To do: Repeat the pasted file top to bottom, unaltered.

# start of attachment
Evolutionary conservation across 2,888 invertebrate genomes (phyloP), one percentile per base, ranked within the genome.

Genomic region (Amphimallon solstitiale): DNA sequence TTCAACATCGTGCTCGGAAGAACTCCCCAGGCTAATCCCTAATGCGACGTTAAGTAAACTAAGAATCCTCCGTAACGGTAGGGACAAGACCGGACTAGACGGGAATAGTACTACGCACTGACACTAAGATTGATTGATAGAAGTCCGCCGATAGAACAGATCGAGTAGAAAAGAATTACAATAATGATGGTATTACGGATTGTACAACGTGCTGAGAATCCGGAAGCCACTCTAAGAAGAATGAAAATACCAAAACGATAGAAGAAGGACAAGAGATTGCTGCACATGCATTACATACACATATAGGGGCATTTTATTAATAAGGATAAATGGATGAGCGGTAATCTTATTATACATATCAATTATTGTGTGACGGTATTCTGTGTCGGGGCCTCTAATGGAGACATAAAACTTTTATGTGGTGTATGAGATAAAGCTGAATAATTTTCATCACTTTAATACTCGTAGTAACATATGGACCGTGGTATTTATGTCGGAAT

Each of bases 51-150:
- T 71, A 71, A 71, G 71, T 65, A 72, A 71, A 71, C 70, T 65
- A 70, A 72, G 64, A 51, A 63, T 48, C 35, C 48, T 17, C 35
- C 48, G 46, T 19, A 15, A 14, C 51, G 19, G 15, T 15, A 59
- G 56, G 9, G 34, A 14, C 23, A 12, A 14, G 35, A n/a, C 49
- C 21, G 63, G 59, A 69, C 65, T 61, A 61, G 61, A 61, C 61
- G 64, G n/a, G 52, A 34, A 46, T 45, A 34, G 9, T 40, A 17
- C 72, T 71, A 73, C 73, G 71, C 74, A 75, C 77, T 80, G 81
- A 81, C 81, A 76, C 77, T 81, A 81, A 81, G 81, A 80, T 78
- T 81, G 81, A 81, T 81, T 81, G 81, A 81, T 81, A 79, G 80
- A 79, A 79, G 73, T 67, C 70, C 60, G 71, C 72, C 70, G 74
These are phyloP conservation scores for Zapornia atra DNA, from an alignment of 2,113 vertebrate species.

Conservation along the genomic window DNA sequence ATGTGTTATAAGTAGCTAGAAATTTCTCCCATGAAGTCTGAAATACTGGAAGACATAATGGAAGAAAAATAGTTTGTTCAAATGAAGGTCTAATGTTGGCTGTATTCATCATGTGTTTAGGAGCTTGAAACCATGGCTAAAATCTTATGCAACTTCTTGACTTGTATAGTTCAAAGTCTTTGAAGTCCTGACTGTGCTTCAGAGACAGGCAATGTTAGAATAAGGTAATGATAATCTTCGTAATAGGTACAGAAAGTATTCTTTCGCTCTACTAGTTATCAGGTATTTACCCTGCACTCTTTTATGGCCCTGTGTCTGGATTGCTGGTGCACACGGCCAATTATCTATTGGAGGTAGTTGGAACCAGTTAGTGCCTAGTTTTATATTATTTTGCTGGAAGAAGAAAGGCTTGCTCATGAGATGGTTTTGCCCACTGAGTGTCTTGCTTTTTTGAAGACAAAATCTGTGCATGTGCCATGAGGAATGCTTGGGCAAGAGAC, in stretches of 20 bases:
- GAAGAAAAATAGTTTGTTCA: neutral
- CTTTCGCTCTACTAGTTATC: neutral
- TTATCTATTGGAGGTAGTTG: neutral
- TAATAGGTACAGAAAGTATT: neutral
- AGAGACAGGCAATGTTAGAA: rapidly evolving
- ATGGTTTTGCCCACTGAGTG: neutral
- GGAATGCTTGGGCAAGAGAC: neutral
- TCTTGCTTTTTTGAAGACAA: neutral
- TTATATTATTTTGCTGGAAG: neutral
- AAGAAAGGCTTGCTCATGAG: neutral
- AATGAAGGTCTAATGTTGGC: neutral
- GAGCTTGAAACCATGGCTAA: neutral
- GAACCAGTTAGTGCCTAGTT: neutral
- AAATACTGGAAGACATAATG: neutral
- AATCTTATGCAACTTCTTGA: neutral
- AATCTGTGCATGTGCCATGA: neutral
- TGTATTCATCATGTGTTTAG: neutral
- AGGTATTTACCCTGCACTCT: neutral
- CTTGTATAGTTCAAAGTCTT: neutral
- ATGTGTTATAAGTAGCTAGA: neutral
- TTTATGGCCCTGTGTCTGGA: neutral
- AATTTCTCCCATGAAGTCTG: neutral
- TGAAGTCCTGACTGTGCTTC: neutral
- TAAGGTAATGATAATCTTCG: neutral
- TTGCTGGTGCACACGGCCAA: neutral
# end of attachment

Evolutionary conservation across 2,888 invertebrate genomes (phyloP), one percentile per base, ranked within the genome.

Genomic region (Amphimallon solstitiale): DNA sequence TTCAACATCGTGCTCGGAAGAACTCCCCAGGCTAATCCCTAATGCGACGTTAAGTAAACTAAGAATCCTCCGTAACGGTAGGGACAAGACCGGACTAGACGGGAATAGTACTACGCACTGACACTAAGATTGATTGATAGAAGTCCGCCGATAGAACAGATCGAGTAGAAAAGAATTACAATAATGATGGTATTACGGATTGTACAACGTGCTGAGAATCCGGAAGCCACTCTAAGAAGAATGAAAATACCAAAACGATAGAAGAAGGACAAGAGATTGCTGCACATGCATTACATACACATATAGGGGCATTTTATTAATAAGGATAAATGGATGAGCGGTAATCTTATTATACATATCAATTATTGTGTGACGGTATTCTGTGTCGGGGCCTCTAATGGAGACATAAAACTTTTATGTGGTGTATGAGATAAAGCTGAATAATTTTCATCACTTTAATACTCGTAGTAACATATGGACCGTGGTATTTATGTCGGAAT

Each of bases 51-150:
- T 71, A 71, A 71, G 71, T 65, A 72, A 71, A 71, C 70, T 65
- A 70, A 72, G 64, A 51, A 63, T 48, C 35, C 48, T 17, C 35
- C 48, G 46, T 19, A 15, A 14, C 51, G 19, G 15, T 15, A 59
- G 56, G 9, G 34, A 14, C 23, A 12, A 14, G 35, A n/a, C 49
- C 21, G 63, G 59, A 69, C 65, T 61, A 61, G 61, A 61, C 61
- G 64, G n/a, G 52, A 34, A 46, T 45, A 34, G 9, T 40, A 17
- C 72, T 71, A 73, C 73, G 71, C 74, A 75, C 77, T 80, G 81
- A 81, C 81, A 76, C 77, T 81, A 81, A 81, G 81, A 80, T 78
- T 81, G 81, A 81, T 81, T 81, G 81, A 81, T 81, A 79, G 80
- A 79, A 79, G 73, T 67, C 70, C 60, G 71, C 72, C 70, G 74
These are phyloP conservation scores for Zapornia atra DNA, from an alignment of 2,113 vertebrate species.

Conservation along the genomic window DNA sequence ATGTGTTATAAGTAGCTAGAAATTTCTCCCATGAAGTCTGAAATACTGGAAGACATAATGGAAGAAAAATAGTTTGTTCAAATGAAGGTCTAATGTTGGCTGTATTCATCATGTGTTTAGGAGCTTGAAACCATGGCTAAAATCTTATGCAACTTCTTGACTTGTATAGTTCAAAGTCTTTGAAGTCCTGACTGTGCTTCAGAGACAGGCAATGTTAGAATAAGGTAATGATAATCTTCGTAATAGGTACAGAAAGTATTCTTTCGCTCTACTAGTTATCAGGTATTTACCCTGCACTCTTTTATGGCCCTGTGTCTGGATTGCTGGTGCACACGGCCAATTATCTATTGGAGGTAGTTGGAACCAGTTAGTGCCTAGTTTTATATTATTTTGCTGGAAGAAGAAAGGCTTGCTCATGAGATGGTTTTGCCCACTGAGTGTCTTGCTTTTTTGAAGACAAAATCTGTGCATGTGCCATGAGGAATGCTTGGGCAAGAGAC, in stretches of 20 bases:
- GAAGAAAAATAGTTTGTTCA: neutral
- CTTTCGCTCTACTAGTTATC: neutral
- TTATCTATTGGAGGTAGTTG: neutral
- TAATAGGTACAGAAAGTATT: neutral
- AGAGACAGGCAATGTTAGAA: rapidly evolving
- ATGGTTTTGCCCACTGAGTG: neutral
- GGAATGCTTGGGCAAGAGAC: neutral
- TCTTGCTTTTTTGAAGACAA: neutral
- TTATATTATTTTGCTGGAAG: neutral
- AAGAAAGGCTTGCTCATGAG: neutral
- AATGAAGGTCTAATGTTGGC: neutral
- GAGCTTGAAACCATGGCTAA: neutral
- GAACCAGTTAGTGCCTAGTT: neutral
- AAATACTGGAAGACATAATG: neutral
- AATCTTATGCAACTTCTTGA: neutral
- AATCTGTGCATGTGCCATGA: neutral
- TGTATTCATCATGTGTTTAG: neutral
- AGGTATTTACCCTGCACTCT: neutral
- CTTGTATAGTTCAAAGTCTT: neutral
- ATGTGTTATAAGTAGCTAGA: neutral
- TTTATGGCCCTGTGTCTGGA: neutral
- AATTTCTCCCATGAAGTCTG: neutral
- TGAAGTCCTGACTGTGCTTC: neutral
- TAAGGTAATGATAATCTTCG: neutral
- TTGCTGGTGCACACGGCCAA: neutral